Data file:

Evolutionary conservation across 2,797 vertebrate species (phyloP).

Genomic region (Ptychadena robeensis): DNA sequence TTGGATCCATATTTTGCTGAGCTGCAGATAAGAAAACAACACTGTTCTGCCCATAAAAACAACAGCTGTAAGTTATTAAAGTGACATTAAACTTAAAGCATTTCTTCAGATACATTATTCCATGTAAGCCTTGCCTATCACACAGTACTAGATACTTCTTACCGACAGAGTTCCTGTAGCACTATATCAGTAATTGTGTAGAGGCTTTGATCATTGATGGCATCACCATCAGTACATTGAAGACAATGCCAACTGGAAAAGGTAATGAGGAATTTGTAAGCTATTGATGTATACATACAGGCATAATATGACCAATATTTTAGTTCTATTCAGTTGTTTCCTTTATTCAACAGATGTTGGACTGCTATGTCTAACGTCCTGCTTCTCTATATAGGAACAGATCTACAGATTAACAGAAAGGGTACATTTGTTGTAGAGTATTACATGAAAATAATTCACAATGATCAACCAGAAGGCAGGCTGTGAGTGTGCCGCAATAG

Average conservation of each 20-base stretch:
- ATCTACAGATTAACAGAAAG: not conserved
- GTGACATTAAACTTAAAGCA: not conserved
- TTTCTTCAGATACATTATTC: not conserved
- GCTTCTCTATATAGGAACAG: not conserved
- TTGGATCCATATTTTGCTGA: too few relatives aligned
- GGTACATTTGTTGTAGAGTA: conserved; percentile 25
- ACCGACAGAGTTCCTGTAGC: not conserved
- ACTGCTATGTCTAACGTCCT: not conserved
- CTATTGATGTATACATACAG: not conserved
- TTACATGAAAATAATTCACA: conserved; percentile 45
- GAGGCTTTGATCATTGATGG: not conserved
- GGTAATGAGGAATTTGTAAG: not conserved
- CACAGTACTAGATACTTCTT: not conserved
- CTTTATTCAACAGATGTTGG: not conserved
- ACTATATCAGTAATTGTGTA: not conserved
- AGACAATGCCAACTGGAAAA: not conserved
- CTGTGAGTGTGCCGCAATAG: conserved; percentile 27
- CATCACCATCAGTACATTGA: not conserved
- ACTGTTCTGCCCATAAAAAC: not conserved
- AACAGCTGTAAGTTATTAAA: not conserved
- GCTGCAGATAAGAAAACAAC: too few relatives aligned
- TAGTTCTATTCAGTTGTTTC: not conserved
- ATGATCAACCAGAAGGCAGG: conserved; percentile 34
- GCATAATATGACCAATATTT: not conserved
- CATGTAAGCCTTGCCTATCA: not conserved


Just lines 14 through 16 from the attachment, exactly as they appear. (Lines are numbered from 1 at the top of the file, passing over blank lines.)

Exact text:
- GAGGCTTTGATCATTGATGG: not conserved
- GGTAATGAGGAATTTGTAAG: not conserved
- CACAGTACTAGATACTTCTT: not conserved